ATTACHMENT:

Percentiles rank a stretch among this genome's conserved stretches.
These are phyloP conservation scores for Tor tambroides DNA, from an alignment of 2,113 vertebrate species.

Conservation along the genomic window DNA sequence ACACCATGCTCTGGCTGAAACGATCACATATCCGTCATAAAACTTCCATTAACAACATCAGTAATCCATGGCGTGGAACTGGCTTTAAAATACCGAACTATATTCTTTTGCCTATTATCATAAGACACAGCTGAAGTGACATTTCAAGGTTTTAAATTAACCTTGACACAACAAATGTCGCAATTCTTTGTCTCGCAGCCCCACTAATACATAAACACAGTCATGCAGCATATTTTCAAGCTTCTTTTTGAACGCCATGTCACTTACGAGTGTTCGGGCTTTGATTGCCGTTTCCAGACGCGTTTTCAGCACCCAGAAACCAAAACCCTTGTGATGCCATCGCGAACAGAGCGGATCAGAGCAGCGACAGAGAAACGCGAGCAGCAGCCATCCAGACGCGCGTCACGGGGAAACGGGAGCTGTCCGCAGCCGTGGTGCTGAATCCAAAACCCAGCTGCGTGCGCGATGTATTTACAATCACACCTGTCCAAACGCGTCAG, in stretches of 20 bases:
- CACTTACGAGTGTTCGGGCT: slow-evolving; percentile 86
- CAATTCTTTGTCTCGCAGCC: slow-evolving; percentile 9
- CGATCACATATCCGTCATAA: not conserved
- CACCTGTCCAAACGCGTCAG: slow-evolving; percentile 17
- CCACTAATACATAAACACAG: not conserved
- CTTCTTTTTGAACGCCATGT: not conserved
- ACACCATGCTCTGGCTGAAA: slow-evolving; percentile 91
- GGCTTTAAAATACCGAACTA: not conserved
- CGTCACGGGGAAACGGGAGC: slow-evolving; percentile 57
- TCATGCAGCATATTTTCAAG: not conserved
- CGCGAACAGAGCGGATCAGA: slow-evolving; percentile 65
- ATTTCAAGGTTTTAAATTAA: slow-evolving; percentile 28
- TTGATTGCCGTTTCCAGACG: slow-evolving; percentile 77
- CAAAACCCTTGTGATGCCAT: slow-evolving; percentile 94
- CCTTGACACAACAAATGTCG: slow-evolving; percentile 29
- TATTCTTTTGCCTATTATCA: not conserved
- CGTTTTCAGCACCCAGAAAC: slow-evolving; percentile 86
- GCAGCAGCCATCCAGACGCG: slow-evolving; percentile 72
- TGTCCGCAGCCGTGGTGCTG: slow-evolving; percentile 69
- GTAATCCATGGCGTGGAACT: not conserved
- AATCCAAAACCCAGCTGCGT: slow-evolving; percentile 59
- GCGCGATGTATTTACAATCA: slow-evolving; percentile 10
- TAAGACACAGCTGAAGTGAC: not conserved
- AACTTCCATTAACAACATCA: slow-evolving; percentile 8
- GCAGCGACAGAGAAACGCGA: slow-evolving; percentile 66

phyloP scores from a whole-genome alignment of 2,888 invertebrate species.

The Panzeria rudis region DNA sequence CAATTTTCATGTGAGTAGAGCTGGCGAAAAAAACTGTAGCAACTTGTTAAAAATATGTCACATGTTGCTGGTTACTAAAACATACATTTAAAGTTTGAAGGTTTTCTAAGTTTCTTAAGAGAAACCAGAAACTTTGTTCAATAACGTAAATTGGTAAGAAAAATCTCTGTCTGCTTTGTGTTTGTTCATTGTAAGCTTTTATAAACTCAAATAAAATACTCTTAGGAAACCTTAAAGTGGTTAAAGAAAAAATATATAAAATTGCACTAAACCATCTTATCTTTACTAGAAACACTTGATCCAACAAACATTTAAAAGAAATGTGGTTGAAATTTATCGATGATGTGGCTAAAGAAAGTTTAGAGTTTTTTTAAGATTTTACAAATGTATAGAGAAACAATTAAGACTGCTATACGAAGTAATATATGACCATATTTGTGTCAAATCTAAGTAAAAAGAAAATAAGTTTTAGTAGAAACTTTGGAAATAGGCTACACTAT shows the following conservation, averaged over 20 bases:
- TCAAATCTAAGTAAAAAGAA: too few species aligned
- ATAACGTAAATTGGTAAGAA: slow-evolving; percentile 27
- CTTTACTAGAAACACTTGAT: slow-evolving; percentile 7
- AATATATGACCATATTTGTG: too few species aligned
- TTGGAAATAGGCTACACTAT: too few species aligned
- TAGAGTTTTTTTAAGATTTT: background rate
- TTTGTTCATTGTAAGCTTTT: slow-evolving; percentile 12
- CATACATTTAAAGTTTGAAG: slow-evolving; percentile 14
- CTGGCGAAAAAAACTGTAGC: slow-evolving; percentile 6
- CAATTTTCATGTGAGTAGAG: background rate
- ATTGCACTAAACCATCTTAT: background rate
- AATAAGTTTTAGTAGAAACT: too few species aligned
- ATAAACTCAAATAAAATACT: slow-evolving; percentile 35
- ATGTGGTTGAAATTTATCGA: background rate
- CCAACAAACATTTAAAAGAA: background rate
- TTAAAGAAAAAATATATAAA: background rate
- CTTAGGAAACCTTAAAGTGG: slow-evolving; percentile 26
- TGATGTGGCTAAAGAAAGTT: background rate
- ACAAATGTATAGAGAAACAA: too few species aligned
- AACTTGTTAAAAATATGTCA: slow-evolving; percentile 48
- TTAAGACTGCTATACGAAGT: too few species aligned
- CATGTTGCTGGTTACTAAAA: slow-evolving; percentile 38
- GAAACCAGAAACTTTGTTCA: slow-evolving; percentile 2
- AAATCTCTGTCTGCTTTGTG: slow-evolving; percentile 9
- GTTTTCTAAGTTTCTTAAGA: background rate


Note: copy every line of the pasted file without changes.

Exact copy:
Percentiles rank a stretch among this genome's conserved stretches.
These are phyloP conservation scores for Tor tambroides DNA, from an alignment of 2,113 vertebrate species.

Conservation along the genomic window DNA sequence ACACCATGCTCTGGCTGAAACGATCACATATCCGTCATAAAACTTCCATTAACAACATCAGTAATCCATGGCGTGGAACTGGCTTTAAAATACCGAACTATATTCTTTTGCCTATTATCATAAGACACAGCTGAAGTGACATTTCAAGGTTTTAAATTAACCTTGACACAACAAATGTCGCAATTCTTTGTCTCGCAGCCCCACTAATACATAAACACAGTCATGCAGCATATTTTCAAGCTTCTTTTTGAACGCCATGTCACTTACGAGTGTTCGGGCTTTGATTGCCGTTTCCAGACGCGTTTTCAGCACCCAGAAACCAAAACCCTTGTGATGCCATCGCGAACAGAGCGGATCAGAGCAGCGACAGAGAAACGCGAGCAGCAGCCATCCAGACGCGCGTCACGGGGAAACGGGAGCTGTCCGCAGCCGTGGTGCTGAATCCAAAACCCAGCTGCGTGCGCGATGTATTTACAATCACACCTGTCCAAACGCGTCAG, in stretches of 20 bases:
- CACTTACGAGTGTTCGGGCT: slow-evolving; percentile 86
- CAATTCTTTGTCTCGCAGCC: slow-evolving; percentile 9
- CGATCACATATCCGTCATAA: not conserved
- CACCTGTCCAAACGCGTCAG: slow-evolving; percentile 17
- CCACTAATACATAAACACAG: not conserved
- CTTCTTTTTGAACGCCATGT: not conserved
- ACACCATGCTCTGGCTGAAA: slow-evolving; percentile 91
- GGCTTTAAAATACCGAACTA: not conserved
- CGTCACGGGGAAACGGGAGC: slow-evolving; percentile 57
- TCATGCAGCATATTTTCAAG: not conserved
- CGCGAACAGAGCGGATCAGA: slow-evolving; percentile 65
- ATTTCAAGGTTTTAAATTAA: slow-evolving; percentile 28
- TTGATTGCCGTTTCCAGACG: slow-evolving; percentile 77
- CAAAACCCTTGTGATGCCAT: slow-evolving; percentile 94
- CCTTGACACAACAAATGTCG: slow-evolving; percentile 29
- TATTCTTTTGCCTATTATCA: not conserved
- CGTTTTCAGCACCCAGAAAC: slow-evolving; percentile 86
- GCAGCAGCCATCCAGACGCG: slow-evolving; percentile 72
- TGTCCGCAGCCGTGGTGCTG: slow-evolving; percentile 69
- GTAATCCATGGCGTGGAACT: not conserved
- AATCCAAAACCCAGCTGCGT: slow-evolving; percentile 59
- GCGCGATGTATTTACAATCA: slow-evolving; percentile 10
- TAAGACACAGCTGAAGTGAC: not conserved
- AACTTCCATTAACAACATCA: slow-evolving; percentile 8
- GCAGCGACAGAGAAACGCGA: slow-evolving; percentile 66

phyloP scores from a whole-genome alignment of 2,888 invertebrate species.

The Panzeria rudis region DNA sequence CAATTTTCATGTGAGTAGAGCTGGCGAAAAAAACTGTAGCAACTTGTTAAAAATATGTCACATGTTGCTGGTTACTAAAACATACATTTAAAGTTTGAAGGTTTTCTAAGTTTCTTAAGAGAAACCAGAAACTTTGTTCAATAACGTAAATTGGTAAGAAAAATCTCTGTCTGCTTTGTGTTTGTTCATTGTAAGCTTTTATAAACTCAAATAAAATACTCTTAGGAAACCTTAAAGTGGTTAAAGAAAAAATATATAAAATTGCACTAAACCATCTTATCTTTACTAGAAACACTTGATCCAACAAACATTTAAAAGAAATGTGGTTGAAATTTATCGATGATGTGGCTAAAGAAAGTTTAGAGTTTTTTTAAGATTTTACAAATGTATAGAGAAACAATTAAGACTGCTATACGAAGTAATATATGACCATATTTGTGTCAAATCTAAGTAAAAAGAAAATAAGTTTTAGTAGAAACTTTGGAAATAGGCTACACTAT shows the following conservation, averaged over 20 bases:
- TCAAATCTAAGTAAAAAGAA: too few species aligned
- ATAACGTAAATTGGTAAGAA: slow-evolving; percentile 27
- CTTTACTAGAAACACTTGAT: slow-evolving; percentile 7
- AATATATGACCATATTTGTG: too few species aligned
- TTGGAAATAGGCTACACTAT: too few species aligned
- TAGAGTTTTTTTAAGATTTT: background rate
- TTTGTTCATTGTAAGCTTTT: slow-evolving; percentile 12
- CATACATTTAAAGTTTGAAG: slow-evolving; percentile 14
- CTGGCGAAAAAAACTGTAGC: slow-evolving; percentile 6
- CAATTTTCATGTGAGTAGAG: background rate
- ATTGCACTAAACCATCTTAT: background rate
- AATAAGTTTTAGTAGAAACT: too few species aligned
- ATAAACTCAAATAAAATACT: slow-evolving; percentile 35
- ATGTGGTTGAAATTTATCGA: background rate
- CCAACAAACATTTAAAAGAA: background rate
- TTAAAGAAAAAATATATAAA: background rate
- CTTAGGAAACCTTAAAGTGG: slow-evolving; percentile 26
- TGATGTGGCTAAAGAAAGTT: background rate
- ACAAATGTATAGAGAAACAA: too few species aligned
- AACTTGTTAAAAATATGTCA: slow-evolving; percentile 48
- TTAAGACTGCTATACGAAGT: too few species aligned
- CATGTTGCTGGTTACTAAAA: slow-evolving; percentile 38
- GAAACCAGAAACTTTGTTCA: slow-evolving; percentile 2
- AAATCTCTGTCTGCTTTGTG: slow-evolving; percentile 9
- GTTTTCTAAGTTTCTTAAGA: background rate